Jackson School Journal (JSJ): Could you start with a brief description of the focus of your research?
Weber: My research explores the tricky relationship between national sovereignty and international cooperation through a history of U.S. military basing in Latin America during World War II. When U.S. strategists first tried to build military bases in Latin America on the eve of global war, few Latin American leaders were prepared to consent. Before the war, a tide of nationalist popular politics swept Latin America, often tinged with anti-U.S. sentiment provoked by decades of U.S. military intervention in the region. In the 1930s, to lessen those tensions, the Roosevelt administration committed to a policy of non-intervention in Latin America, but a lot of people in the region eyed this policy with suspicion. In this context, the proposal to build U.S. bases in the region was contentious. To evade the initial obstacles to U.S. defense construction posed by both popular and diplomatic opposition, the U.S. War Department contracted the airline Pan American Airways to secretly build and expand airbases across Latin America under the guise of commercial expansion. After the attack on Pearl Harbor, popular support grew in Latin America for more active cooperation with the United States in defending the hemisphere. After that time, U.S. bases were built in a more “above board” fashion, under the banner of inter-American cooperation in the defense – and bases proliferated. But the basing projects were advanced hastily and the terms of basing were improvised along the way. Not surprisingly, conflicts over governance quickly emerged. My book project reconstructs the ad hoc governance arrangements that were negotiated at base sites in Cuba, Panama and Brazil and examines the struggles by local actors who tried to preserve national sovereignty in the face of the U.S. military presence. I focus in particular on conflicts over governance that cropped up in the realms of labor rights, discrimination, gender relations and the sex industry, and criminal jurisdiction over U.S. troops.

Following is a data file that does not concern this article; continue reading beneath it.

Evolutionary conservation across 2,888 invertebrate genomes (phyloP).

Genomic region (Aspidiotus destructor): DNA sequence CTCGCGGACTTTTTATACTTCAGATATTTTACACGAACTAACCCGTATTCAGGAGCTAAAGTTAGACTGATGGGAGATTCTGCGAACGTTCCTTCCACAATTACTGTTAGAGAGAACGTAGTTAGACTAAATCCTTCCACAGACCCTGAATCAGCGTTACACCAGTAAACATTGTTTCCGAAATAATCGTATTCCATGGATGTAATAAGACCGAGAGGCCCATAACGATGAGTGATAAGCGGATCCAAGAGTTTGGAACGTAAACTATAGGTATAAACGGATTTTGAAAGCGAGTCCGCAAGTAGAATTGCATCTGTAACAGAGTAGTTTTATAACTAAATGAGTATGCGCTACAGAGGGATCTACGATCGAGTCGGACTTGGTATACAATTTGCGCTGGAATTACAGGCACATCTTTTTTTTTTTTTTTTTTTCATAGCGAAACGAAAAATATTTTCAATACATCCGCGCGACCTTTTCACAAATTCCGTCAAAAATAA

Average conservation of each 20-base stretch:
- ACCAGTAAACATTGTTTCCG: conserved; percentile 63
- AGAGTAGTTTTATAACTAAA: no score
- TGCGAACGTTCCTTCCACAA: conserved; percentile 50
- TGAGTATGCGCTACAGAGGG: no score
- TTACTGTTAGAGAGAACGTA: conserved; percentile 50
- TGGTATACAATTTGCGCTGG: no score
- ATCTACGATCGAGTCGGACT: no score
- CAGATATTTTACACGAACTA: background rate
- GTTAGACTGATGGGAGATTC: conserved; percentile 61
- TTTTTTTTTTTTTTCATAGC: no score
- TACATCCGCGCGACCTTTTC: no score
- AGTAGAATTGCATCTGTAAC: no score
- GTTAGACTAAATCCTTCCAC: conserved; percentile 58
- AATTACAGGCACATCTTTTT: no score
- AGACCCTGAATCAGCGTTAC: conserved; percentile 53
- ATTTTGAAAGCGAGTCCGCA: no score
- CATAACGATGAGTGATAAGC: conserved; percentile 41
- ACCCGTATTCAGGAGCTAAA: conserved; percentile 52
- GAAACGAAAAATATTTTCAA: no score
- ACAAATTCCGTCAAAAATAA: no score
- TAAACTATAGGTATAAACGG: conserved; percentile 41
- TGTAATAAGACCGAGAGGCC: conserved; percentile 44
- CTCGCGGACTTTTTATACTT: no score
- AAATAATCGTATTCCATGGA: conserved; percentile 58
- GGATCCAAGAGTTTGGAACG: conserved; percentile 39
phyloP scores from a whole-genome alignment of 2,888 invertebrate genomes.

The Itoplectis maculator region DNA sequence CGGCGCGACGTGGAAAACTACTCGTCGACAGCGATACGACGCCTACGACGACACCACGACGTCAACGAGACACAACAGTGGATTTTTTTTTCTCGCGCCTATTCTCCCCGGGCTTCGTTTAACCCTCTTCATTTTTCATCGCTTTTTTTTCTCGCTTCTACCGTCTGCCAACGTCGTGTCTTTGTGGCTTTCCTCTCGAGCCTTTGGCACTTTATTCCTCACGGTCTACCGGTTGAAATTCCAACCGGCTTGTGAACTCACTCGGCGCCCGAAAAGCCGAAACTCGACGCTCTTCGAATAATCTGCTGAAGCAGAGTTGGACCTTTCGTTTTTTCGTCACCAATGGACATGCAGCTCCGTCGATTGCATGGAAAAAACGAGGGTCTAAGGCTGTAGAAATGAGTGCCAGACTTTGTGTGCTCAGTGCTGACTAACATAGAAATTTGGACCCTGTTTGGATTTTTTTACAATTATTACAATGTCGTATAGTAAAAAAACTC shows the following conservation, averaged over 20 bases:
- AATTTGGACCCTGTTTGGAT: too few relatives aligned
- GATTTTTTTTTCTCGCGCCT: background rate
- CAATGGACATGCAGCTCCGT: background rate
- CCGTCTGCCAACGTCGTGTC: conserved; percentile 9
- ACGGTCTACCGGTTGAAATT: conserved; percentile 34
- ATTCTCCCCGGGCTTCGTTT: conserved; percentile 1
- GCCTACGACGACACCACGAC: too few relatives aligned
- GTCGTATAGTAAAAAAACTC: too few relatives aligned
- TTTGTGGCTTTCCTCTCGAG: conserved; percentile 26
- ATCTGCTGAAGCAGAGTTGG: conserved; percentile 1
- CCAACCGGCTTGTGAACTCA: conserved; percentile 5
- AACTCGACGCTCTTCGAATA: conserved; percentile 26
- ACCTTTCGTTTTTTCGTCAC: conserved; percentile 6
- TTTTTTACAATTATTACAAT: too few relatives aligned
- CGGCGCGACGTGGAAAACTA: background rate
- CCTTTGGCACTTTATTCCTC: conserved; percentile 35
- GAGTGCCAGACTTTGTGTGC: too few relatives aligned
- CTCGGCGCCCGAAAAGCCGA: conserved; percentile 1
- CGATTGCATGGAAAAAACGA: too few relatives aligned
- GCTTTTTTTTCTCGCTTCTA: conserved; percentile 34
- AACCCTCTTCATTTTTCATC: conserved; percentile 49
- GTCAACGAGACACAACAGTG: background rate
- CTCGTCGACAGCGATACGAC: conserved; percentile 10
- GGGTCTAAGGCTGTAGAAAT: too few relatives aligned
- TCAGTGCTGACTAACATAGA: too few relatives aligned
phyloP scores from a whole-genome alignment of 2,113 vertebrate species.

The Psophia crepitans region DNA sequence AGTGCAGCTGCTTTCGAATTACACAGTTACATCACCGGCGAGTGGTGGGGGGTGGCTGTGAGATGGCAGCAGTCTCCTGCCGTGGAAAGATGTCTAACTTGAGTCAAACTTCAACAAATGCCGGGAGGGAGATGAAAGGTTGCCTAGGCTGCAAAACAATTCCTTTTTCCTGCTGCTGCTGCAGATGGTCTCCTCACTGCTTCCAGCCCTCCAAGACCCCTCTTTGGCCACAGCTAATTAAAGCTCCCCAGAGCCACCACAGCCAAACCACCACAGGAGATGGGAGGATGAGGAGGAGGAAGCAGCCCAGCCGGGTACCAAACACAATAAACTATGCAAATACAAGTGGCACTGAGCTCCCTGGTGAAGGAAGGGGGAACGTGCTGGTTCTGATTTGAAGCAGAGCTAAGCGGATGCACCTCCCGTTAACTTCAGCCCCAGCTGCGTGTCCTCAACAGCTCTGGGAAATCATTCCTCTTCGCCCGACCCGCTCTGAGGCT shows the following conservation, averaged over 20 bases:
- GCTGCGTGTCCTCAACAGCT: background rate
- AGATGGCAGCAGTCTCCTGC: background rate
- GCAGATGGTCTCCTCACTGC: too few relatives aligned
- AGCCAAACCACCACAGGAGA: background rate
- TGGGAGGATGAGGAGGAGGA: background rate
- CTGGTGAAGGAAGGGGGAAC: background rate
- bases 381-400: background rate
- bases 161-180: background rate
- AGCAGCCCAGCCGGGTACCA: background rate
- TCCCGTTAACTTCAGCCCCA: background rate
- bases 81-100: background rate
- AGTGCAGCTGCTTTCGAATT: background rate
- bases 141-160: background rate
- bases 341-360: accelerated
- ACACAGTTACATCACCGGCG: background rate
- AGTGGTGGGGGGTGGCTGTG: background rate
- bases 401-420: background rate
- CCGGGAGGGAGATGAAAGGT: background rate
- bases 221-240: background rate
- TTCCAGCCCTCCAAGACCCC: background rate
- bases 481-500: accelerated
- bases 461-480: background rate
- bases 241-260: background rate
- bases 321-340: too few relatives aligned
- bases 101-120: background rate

JSJ: How did you first become interested in this field of work?